Two heads sometimes are better than one.

That’s what the New Castle Area School Board learned when three sets of district teachers teamed up for the betterment of the programs they teach and their students.

The school board at its meeting Monday honored cross-country coaches Susan Harlan and Jeffrey Shaftic, band directors Nick Yoho and John Onufrak, and art teachers Kaycee Aubel and Season Nogay, three “dynamic duos” of teachers who partnered in a subject or program, bringing positive results.

Also honored was custodian Bill Jones who played a major role readying the newly-remodeled George Washington Intermediate School for school’s opening last month.

Senior high assistant principal Ralph Blundo “prided” Harlan and Shaftic for building the district’s cross-country program to 62 runners this year.

“Nine years ago we had just come off two years without a cross-country team,” Blundo said.

The first year after that, there were six runners.

Harlan was hired in 2009, and the team has had better than moderate success with winning, he said. He noted that student athletes run eight miles a day, 30 miles a week.

“In my opinion, this is the most challenging sport we offer in the school,” Blundo said.

Several participants are also academic winners, he noted with several racking up grade-point averages of 3.75 and six with 4.0 grade averages. This year’s team also has 15 to 20 ninth graders, who do not yet have grade-point averages.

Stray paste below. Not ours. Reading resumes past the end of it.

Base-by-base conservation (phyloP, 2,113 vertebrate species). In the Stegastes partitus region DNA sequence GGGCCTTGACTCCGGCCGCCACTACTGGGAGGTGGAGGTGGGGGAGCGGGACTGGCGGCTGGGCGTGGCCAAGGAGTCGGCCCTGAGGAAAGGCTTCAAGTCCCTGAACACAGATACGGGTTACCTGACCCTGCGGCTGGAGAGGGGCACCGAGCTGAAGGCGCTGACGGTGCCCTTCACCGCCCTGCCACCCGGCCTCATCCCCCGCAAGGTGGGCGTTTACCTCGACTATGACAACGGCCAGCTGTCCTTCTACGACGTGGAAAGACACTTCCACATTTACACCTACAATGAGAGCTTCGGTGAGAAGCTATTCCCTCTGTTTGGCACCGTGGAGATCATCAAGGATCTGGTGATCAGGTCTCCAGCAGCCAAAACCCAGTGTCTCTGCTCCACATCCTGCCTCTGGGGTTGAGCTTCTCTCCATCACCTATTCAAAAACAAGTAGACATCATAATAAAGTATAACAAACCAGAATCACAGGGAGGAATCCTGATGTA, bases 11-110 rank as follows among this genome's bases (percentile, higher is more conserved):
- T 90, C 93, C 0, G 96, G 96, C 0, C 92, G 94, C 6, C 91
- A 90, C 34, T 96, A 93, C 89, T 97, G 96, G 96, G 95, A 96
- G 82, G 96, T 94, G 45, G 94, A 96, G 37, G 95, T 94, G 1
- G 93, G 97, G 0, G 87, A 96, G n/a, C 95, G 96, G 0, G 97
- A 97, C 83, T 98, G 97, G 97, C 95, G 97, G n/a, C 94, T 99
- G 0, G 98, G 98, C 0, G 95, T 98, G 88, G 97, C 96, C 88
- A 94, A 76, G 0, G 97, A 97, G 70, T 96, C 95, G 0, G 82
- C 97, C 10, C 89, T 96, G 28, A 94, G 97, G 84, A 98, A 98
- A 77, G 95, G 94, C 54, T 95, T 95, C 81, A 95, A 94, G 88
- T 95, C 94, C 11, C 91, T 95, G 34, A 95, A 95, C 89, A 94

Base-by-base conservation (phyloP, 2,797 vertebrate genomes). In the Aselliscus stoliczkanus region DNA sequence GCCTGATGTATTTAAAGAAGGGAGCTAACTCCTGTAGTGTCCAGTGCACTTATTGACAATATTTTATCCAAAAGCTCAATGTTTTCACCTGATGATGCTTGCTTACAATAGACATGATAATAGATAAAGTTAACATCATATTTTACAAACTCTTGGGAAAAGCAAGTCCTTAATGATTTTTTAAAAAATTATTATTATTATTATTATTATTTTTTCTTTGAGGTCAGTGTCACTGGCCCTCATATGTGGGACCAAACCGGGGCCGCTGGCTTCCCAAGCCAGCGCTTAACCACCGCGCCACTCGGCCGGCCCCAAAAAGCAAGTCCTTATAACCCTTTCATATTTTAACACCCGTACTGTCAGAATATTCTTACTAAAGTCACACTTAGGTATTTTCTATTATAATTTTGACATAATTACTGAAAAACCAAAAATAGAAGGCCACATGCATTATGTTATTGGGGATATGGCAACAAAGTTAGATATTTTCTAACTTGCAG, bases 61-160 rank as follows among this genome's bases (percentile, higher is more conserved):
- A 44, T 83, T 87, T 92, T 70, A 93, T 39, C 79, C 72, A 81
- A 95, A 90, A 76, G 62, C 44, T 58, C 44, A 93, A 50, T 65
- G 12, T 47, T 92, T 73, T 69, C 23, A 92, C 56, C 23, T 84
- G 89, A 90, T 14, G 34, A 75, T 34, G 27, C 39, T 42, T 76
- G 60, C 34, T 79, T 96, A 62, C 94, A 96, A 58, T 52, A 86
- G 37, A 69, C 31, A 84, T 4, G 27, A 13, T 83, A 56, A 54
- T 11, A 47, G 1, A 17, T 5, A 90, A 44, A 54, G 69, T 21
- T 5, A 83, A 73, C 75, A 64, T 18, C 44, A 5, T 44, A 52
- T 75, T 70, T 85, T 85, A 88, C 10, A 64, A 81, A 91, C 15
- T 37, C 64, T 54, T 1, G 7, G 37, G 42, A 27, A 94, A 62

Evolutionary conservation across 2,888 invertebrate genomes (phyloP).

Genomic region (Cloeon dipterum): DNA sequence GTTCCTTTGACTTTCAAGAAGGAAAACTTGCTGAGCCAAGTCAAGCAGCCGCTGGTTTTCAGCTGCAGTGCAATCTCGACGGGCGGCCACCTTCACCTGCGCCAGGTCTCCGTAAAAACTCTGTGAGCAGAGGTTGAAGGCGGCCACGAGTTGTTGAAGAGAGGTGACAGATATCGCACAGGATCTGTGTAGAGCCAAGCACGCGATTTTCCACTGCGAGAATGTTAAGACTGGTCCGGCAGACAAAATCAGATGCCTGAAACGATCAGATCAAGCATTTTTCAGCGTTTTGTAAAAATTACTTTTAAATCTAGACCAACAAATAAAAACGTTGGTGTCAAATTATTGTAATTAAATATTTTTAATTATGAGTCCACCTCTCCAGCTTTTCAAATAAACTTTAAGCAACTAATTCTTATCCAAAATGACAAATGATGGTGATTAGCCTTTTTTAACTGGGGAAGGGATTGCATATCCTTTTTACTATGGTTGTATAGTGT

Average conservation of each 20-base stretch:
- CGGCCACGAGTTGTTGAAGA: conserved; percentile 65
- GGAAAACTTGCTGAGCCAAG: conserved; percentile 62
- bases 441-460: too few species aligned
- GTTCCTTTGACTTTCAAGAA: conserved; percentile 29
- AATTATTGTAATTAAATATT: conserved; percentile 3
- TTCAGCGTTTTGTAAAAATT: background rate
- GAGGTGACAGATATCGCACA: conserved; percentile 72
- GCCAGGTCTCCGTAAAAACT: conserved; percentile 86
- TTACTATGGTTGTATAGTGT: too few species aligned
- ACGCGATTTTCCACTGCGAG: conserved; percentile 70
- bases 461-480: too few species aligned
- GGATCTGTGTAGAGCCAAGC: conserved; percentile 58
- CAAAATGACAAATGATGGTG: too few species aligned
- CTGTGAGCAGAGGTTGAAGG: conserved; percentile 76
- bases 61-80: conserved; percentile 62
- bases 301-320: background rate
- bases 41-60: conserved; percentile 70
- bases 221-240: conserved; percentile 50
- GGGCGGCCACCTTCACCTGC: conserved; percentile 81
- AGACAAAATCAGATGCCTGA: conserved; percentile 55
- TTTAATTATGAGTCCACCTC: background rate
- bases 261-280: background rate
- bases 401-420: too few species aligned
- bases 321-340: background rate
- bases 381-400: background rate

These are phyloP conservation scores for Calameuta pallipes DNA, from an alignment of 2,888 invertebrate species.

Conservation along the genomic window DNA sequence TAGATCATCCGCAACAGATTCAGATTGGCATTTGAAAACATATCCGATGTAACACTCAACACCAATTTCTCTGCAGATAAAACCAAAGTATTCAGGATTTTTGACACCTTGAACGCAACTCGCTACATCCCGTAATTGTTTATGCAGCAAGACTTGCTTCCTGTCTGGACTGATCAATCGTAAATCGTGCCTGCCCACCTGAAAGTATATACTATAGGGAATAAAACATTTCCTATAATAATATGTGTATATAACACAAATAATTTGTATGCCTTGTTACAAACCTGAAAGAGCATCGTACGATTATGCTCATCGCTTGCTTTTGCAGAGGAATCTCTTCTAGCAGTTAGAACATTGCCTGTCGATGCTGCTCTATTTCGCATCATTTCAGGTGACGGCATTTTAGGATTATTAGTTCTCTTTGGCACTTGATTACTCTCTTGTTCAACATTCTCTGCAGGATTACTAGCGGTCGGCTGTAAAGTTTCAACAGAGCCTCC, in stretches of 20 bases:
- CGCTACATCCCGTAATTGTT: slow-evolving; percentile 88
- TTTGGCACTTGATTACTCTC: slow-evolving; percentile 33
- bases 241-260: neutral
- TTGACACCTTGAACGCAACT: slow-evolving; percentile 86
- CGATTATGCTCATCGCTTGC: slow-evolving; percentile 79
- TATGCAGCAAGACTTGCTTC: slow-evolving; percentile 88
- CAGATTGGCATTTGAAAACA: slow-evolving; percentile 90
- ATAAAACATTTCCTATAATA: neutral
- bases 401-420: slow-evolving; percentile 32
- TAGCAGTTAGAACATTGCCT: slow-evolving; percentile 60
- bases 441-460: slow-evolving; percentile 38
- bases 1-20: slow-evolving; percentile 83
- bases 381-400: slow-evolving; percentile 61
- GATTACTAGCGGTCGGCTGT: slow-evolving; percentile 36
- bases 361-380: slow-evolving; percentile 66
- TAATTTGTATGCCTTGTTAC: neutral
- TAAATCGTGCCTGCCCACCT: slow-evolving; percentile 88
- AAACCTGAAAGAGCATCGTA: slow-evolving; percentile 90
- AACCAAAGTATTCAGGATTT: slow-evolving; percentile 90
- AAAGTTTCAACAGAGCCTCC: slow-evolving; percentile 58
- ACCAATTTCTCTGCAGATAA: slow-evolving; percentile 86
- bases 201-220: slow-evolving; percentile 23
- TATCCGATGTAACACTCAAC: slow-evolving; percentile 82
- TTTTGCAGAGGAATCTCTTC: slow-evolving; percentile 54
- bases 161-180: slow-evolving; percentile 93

“That may be unprecedented in the history of New Castle sports,” Blundo said.

Harlan shifted the credit to the students and parents.

“We have great kids,” she said. “They’re fantastic.”

“I derive a lot of pride from the work our kids put in every day,” Shaftic added. “We’ve developed a family unit here with the cross-country program.”

High school principal Richard Litrenta recognized Yoho and Onufrak, noting the number of high school students playing musical instruments has jumped from 48 in the 2010-11 school year to 76 this year.

“They team-teach the junior high band,” he said. While one is up front directing, the other works one-on-one with the young musicians.

The marching band attends many activities, and the district this year sponsored the county band festival, showcasing the band’s new uniforms.

In addition to playing at football games, the band performed at a Duquesne University game and marches in the downtown parades.

The band’s drum line has been invited this year to perform in the B.E. Taylor Christmas concert at the Scottish Rite Cathedral, Litrenta said.

Aubel and Nogay were introduced by assistant high school principal Tabitha Marino. She highlighting their efforts in working together for the district’s art program.

This year, they collaborated with art teachers in other buildings in the district to host a pre-kindergarten through 12th-grade art show.

“It was a huge success,” she said.

George Washington principal Joe Anderson nominated Jones for the award saying the custodian is always the first in the building each morning and the last one out.

“He wants our kids to be number one and wants them to be safe and functional,” Anderson said.

Jones’ work in getting the school ready for the first day of school included the headache of a water main break the week before classes began. Jones coordinated contractors and worked with administrators to get the line repaired and the place cleaned up in time for opening day.

“He’s more to this district than just a custodian,” Anderson said. “He’s a Red Hurricane.”


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